How a pop-up tipi village in Bristol provided work for 100 hospitality and event industry workers during the summer of Covid.
A recent impact report undertaken by the team behind pioneering Bristol tipi village, Breaking Bread, has highlighted the socio-economic and environmental impact of the project within the local hospitality industry.
Breaking Bread was created by festival and event producers Team Love in response to the Covid-19 emergency regulations for the event and hospitality industries. At the beginning of 2020 these industries were worth £100bn (events) and £133.5bn (hospitality), both key players in the UK’s economy and vital to social cohesion. However, reports suggest that at the end of the pandemic we will likely see an estimated 700 000 job losses across the UK’s pub and events industry, with 61 per cent of event businesses believing they’ll cease trading by spring 2021 without any directed help.
The emphasis of this project was to provide a safe outdoor dining experience for people to reconnect with their social environment while keeping the hospitality and event sectors afloat in these challenging times. With resilience at its heart, Team Love re-engaged with its established clientele and invested directly into local partnerships to strengthen an existing chain of local suppliers, contractors, workers and producers.
Breaking Bread launched in July 2020 and featured some of Bristol’s most established hospitality venues; The Pony & Trap, Pasta Loco, The Love Inn and The Pipe and Slippers. It ran up until October of 2020, providing much needed activity for the region’s hospitality industry and supply chains.
Team Love spent the winter months analysing the project impact, ahead of reopening for a 2021 edition with targets for improvements in all areas.
Throughout the three months of Breaking Bread’s operation, the project provided work for over 100 hospitality and event industry workers. Working with a supply chain of around 50 organisations – 36 of which were directly based in Bristol – across the food, drink and events industries.
One of the most illuminating statistics of the report however, is that by taking these 100 staff out of the furlough and Universal Credit process, Breaking Bread saved the government an estimated £220,000 through direct employment.
The project was also a huge benefit to local suppliers with a direct spend with local contractors and suppliers sitting at £561,000.
Project co-founder Josh Eggleton said: “The whole premise of Breaking Bread was to provide a circular economic boost for the region. These kinds of numbers show the potential here. At a time when the UK had nearly 10 million people on furlough, it was crucial financially as well as emotionally to do everything we could to bring that number down.”
Breaking Bread also provided a significant boost for the city’s residents. 37,000 people visited the outdoor restaurants on Bristol’s famous Downs, with Breaking Bread selling out tables for its restaurant and pub gardens months in advance.
Sustainability also played a huge factor in the project. Within the report the team highlighted that of the 16.4 tonnes of CO2 the event emitted, was entirely balanced through global tree planting and land protection initiatives. With the team choosing to work alongside Ecolibrium to achieve this.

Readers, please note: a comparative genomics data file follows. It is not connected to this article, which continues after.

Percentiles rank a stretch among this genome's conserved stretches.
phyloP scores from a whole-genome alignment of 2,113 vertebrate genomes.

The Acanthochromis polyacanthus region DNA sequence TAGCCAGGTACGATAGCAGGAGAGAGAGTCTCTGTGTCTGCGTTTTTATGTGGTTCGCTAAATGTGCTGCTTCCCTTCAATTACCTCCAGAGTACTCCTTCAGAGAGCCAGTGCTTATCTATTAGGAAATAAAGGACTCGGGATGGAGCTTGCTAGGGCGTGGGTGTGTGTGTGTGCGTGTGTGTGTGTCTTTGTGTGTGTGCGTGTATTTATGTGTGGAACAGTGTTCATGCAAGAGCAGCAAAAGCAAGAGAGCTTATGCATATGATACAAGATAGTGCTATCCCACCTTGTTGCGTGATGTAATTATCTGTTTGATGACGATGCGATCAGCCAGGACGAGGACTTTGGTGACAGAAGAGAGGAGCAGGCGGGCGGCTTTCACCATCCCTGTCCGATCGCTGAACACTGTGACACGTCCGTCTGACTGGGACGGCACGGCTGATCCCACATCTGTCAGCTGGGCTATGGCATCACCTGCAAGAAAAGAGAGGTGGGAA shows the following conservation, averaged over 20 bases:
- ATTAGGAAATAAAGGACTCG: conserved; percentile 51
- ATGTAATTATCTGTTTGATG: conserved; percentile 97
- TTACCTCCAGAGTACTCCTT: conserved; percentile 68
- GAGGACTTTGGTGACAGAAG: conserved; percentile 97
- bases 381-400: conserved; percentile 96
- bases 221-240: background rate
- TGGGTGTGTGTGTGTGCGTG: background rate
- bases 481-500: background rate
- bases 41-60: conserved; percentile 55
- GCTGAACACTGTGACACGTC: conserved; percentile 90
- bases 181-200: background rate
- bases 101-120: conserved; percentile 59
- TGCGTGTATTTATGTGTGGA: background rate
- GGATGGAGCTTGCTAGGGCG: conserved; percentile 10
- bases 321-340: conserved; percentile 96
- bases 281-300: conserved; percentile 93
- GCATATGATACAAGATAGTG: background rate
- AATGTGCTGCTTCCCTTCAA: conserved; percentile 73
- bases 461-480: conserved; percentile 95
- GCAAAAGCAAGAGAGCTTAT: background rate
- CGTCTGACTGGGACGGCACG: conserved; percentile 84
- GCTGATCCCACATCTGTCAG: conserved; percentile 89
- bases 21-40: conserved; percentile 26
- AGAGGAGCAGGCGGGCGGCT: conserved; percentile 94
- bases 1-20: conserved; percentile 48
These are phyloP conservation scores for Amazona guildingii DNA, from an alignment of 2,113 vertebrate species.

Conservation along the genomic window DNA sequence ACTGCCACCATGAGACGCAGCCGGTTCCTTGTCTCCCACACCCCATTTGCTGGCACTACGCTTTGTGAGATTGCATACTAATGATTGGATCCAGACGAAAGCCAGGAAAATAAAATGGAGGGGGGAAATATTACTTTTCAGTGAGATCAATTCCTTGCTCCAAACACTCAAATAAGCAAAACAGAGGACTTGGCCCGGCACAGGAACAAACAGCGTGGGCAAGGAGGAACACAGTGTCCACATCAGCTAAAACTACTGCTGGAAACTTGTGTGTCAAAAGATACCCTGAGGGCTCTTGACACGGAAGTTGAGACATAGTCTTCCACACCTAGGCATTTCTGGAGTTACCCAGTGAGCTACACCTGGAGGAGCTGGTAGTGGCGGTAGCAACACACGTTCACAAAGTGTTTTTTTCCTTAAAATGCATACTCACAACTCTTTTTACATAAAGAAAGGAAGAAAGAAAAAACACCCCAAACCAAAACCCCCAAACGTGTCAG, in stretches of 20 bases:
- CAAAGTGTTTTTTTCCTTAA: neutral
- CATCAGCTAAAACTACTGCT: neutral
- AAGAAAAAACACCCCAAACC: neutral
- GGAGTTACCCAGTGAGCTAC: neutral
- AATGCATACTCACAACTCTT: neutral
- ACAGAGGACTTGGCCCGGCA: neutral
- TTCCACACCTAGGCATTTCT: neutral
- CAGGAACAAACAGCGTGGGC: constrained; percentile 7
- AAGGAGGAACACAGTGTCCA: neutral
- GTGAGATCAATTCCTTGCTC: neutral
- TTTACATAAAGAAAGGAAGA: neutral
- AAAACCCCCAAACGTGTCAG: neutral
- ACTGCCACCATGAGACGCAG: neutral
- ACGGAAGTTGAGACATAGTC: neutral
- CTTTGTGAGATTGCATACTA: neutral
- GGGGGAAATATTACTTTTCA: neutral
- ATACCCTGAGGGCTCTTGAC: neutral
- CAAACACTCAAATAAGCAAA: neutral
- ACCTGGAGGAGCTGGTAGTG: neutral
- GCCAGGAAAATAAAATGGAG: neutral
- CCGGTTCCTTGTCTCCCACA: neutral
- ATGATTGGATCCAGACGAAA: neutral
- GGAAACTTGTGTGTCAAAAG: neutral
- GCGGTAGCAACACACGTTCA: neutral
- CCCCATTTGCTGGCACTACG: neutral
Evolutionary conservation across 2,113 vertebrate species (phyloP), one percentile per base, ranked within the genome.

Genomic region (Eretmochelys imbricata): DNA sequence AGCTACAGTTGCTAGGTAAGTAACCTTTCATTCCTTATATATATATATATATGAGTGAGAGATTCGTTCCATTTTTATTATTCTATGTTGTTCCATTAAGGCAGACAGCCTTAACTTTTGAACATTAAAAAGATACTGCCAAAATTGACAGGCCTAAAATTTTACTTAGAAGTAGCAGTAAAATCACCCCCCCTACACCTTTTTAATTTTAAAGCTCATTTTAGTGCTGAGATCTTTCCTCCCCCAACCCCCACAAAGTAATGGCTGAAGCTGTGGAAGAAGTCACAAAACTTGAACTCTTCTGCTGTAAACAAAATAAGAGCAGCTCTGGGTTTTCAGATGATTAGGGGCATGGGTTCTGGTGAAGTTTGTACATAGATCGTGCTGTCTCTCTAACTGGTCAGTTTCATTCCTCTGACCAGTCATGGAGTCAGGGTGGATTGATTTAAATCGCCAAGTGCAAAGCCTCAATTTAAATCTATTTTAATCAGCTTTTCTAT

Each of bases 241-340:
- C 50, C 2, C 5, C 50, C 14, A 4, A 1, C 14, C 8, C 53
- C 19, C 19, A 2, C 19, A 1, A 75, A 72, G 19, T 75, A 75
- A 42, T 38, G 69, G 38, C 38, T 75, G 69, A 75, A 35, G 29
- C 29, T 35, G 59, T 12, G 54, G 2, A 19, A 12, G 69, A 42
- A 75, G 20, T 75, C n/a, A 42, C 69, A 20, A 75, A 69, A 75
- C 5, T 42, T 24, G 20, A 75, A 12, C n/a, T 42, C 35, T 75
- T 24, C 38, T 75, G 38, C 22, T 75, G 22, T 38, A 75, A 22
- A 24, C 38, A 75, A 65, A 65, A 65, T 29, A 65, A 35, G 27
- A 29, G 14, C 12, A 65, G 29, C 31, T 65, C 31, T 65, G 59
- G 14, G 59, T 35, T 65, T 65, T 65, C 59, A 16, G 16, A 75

Stringent waste management policies saw general waste handled by experts Bristol Waste and food waste managed by Geneco, where waste was sent to an anaerobic digestion plant to be processed and into renewable energy sources and agricultural bio-fertiliser.
Breaking Bread is scheduled for a return in Spring of 2021, with the introduction of more community initiatives including The Team Canteen. Josh explains: “The Team Canteen will be a way of bringing people together through food. A centralised space amongst the tipis which will form the hub of a newly created CIC. It’ll be a fully equipped kitchen capable of providing education, training and food production, which we’ll be making available to local community groups and charities.”
Penny Warner, production lead for the project, said: “Whilst the collaboration came around because of the Covid-19 pandemic, all partners agreed that it was crucial that the operations benefited not just those directly involved but also other partners and people across the city. We realised that in order to evaluate our impact, but to also understand how to improve in the future, we had to collect as much data as possible about the project.
“This report is just the start of how we plan to operate our events in the future, tracking our environmental, community and economic impact so we can put in a process of continual improvement. We’re all passionate about producing experiences which also offer benefit to our city of Bristol, reducing food poverty and creating opportunities for our customers to engage with community projects in a meaningful way.”
The report was authored by Pauline Bourdon, Team Love sustainability coordinator. To view the full results, visit www.breakingbreadbristol.co.uk/impactreport
• £220,000 – the estimated figure the project saved the government furlough schemes and universal credit process
• 100 – the number of people the project employed
• £561,000 – the amount paid to local suppliers and contractors within the project supply chain
• 16.4 tonnes of CO2 balanced through numerous offsetting initiatives
• 36,000 – the number of attendees over three months